But the Old Testament has important models too. Augustine’s account of the “earthly city,” for example, is similar to the description of the “ways of a king” in 1 Samuel 8, though Augustine does not cite this text.

What’s intriguing to me is how, when you get to Calvin and reformed Protestantism in the free cities, they started reclaiming the Old Testament covenant tradition as a way of thinking about the social order. Calvin inspired his successors to look freshly at basic social structures—emphasizing the need for accountable government, and the need to separate the church’s mission from public affairs.

Also intriguing, of course, is that the Reformers played a very important role in influencing the formation of American democracy. Even so, the full emergence of the free exercise of religion was very slow and difficult. Most of our classic Christian traditions have presumed that the ideal state of affairs is a socially cohesive society with an established religion backed by political powers. Even the principle of tolerance won only gradual acceptance, and tolerance meant putting up with your false beliefs so long as you also supported the dominant religion. Roger Williams was one of the theologians to articulate the free exercise of religion as a foundational faith principle.

REFLECTIONS: Do you think the Constitution’s Bill of Rights was inspired by biblical ideas?

OGLETREE: I love the fact that James Madison described the formation of the federal Constitution as the quest for “a more perfect union.” The Confederation of States was not working; states could not rely upon one another even in the face of serious external threats. Well, Israel’s tribal confederation faced the same problem. They became convinced that the only solution was to have a king. Madison was seeking a way to integrate the states in a more cohesive way while also preserving their independence. Remember, he studied with a prominent Puritan divine, John Witherspoon, at the “College of New Jersey.” They’ve changed the name. They now call it Princeton. So he was educated by Puritan divines. To me that connection is not trivial.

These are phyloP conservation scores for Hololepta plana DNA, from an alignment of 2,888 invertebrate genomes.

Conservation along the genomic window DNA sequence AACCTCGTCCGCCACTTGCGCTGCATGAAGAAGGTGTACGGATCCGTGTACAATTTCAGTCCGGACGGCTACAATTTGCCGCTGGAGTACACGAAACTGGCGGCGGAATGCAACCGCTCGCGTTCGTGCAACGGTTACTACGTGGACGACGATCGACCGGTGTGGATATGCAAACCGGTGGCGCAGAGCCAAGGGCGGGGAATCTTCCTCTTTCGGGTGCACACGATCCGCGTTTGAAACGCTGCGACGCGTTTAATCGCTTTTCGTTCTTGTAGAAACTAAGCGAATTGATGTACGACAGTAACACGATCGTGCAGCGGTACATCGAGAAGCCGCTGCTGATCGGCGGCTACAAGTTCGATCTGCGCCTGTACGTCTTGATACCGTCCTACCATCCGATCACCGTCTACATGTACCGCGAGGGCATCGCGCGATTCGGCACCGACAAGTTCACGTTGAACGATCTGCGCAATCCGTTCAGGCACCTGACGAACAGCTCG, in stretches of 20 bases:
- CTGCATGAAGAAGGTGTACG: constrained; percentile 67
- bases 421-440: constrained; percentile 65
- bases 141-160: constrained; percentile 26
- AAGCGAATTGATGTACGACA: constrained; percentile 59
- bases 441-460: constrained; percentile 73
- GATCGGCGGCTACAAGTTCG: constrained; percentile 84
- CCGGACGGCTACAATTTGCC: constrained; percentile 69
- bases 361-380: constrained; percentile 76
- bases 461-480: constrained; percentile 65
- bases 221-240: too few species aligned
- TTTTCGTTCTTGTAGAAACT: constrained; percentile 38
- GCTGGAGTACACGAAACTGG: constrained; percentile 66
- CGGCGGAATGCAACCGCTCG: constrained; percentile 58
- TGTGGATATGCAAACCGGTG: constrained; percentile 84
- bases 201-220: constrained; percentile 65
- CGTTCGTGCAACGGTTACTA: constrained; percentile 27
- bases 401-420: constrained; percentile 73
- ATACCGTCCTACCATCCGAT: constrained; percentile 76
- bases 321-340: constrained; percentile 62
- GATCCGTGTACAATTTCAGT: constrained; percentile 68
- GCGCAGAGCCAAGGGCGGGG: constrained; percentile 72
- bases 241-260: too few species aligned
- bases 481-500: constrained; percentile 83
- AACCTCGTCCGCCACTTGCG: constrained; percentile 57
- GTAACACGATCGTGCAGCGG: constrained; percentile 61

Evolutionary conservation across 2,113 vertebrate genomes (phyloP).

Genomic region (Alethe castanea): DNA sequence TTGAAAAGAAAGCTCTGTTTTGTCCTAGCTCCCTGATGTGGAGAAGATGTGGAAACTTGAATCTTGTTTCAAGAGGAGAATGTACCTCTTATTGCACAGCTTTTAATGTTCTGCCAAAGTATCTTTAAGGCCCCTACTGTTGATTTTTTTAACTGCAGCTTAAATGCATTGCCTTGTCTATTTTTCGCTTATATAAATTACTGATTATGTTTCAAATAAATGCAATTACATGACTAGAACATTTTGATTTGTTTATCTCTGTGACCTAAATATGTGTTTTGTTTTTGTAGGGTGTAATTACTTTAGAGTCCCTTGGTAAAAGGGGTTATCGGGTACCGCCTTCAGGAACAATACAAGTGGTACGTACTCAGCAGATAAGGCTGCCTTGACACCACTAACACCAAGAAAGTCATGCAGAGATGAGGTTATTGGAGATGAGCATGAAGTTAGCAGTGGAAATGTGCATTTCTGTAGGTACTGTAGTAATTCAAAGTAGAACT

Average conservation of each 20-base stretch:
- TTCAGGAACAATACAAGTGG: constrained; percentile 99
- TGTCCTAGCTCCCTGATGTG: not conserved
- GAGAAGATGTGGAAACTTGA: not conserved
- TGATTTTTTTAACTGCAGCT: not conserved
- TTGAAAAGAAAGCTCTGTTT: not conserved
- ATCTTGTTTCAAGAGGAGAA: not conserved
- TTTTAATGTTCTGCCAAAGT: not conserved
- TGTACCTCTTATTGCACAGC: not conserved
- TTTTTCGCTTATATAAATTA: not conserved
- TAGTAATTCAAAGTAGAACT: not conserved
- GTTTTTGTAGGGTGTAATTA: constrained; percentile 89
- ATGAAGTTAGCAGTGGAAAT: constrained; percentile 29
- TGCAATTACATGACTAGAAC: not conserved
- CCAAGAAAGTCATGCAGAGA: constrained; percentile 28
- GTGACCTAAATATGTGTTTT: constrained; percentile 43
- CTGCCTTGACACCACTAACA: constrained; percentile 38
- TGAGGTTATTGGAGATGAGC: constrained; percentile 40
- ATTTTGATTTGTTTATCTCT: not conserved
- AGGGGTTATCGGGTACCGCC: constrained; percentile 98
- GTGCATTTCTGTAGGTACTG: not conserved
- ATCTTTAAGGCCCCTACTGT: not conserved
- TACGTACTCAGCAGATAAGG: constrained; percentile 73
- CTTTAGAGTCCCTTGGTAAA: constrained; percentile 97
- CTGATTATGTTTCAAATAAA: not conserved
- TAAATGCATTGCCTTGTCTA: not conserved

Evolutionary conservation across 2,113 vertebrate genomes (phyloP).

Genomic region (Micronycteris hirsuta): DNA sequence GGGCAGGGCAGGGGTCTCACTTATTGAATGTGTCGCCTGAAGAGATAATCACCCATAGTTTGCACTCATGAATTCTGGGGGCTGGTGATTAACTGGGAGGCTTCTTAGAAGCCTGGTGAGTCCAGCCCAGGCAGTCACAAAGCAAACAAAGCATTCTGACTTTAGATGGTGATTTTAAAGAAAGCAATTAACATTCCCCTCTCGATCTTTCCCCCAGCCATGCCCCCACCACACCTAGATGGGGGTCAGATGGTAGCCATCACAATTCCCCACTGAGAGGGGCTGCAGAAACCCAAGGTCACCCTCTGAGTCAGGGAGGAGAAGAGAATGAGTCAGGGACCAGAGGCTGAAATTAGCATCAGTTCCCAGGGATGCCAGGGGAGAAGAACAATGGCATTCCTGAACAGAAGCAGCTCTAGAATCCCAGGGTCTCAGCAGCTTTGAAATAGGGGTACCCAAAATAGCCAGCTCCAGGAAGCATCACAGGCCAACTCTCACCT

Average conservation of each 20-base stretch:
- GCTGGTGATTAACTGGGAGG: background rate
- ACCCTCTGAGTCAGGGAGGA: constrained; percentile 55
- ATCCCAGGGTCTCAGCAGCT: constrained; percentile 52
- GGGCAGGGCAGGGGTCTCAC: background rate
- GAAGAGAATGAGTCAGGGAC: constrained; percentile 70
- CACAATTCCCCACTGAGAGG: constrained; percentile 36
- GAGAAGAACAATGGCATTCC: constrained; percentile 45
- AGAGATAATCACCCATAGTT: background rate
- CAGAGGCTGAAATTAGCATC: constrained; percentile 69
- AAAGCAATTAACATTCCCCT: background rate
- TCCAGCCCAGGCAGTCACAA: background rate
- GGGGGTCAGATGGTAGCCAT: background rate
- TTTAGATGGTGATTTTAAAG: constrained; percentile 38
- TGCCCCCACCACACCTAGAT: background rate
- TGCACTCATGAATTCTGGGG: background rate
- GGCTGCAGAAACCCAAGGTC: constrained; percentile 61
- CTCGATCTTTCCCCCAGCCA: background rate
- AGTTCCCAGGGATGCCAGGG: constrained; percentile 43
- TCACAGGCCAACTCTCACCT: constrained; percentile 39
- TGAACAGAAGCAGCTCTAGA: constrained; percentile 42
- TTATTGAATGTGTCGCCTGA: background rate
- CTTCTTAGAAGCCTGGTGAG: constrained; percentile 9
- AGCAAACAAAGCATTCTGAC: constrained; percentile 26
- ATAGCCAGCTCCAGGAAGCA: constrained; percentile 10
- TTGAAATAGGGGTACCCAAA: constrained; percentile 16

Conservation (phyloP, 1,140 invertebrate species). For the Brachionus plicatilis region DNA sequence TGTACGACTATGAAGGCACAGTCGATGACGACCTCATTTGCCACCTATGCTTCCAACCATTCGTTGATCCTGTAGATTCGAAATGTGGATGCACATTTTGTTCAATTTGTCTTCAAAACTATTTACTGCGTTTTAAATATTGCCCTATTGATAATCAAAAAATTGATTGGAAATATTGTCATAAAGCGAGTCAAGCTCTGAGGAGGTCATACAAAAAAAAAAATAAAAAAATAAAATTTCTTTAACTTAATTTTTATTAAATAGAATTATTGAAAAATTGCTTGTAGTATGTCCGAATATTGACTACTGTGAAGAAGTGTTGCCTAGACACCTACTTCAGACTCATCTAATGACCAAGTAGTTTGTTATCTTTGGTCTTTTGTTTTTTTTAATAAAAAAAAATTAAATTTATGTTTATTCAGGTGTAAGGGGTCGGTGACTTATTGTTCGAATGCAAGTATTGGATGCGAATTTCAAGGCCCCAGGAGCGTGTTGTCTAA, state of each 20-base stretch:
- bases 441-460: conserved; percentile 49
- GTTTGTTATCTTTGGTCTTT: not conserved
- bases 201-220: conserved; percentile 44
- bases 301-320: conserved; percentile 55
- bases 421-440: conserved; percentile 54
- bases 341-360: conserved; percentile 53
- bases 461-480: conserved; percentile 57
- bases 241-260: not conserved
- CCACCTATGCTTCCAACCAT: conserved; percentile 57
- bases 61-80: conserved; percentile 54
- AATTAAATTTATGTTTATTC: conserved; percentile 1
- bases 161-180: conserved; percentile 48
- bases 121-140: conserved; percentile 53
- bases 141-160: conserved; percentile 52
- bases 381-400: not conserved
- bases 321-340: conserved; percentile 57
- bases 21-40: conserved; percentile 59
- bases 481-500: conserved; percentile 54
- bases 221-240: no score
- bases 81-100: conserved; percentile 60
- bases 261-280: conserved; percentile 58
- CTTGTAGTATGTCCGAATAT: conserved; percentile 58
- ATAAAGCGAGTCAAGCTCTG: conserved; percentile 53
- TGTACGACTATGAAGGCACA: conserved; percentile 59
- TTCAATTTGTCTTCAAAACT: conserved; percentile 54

But we know the U.S. Constitution is not the same as Israel’s covenant tradition, which encompassed all aspects of people’s lives. It assumed a cohesive society. But First Amendment protection of the free exercise of religion is not a purely secular position. It recognizes that authentic faith must express our personal commitments, not beliefs imposed by state power. And that means I’ve got to honor your views. The free exercise of religion means you must have no establishment of religions, lest the powers of the state be improperly used to violate liberty of conscience. So I contend that pluralism is actually at the heart of the Christian gospel if we read the New Testament carefully.

REFLECTIONS: That sounds counterintuitive.

OGLETREE:  Consider Paul’s words, “I’ve become all things to all people, that I might win some.” Or re- call the Pentecost narratives in Acts, where everyone heard the gospel preached in their own languages. Look at the churches Paul served: They were constantly conflict-ridden. How do they manage to work together, when the church cuts across class and status lines, and it’s culturally diverse? Well, it’s hard. But such pluralism is also central to Jesus’ mission, for he welcomed Gentiles and Samaritans even, who symbolized the lost sheep of the house of Israel. If you have an understanding of the gospel that excludes them, then you’re wrong. This violates our calling as God’s people.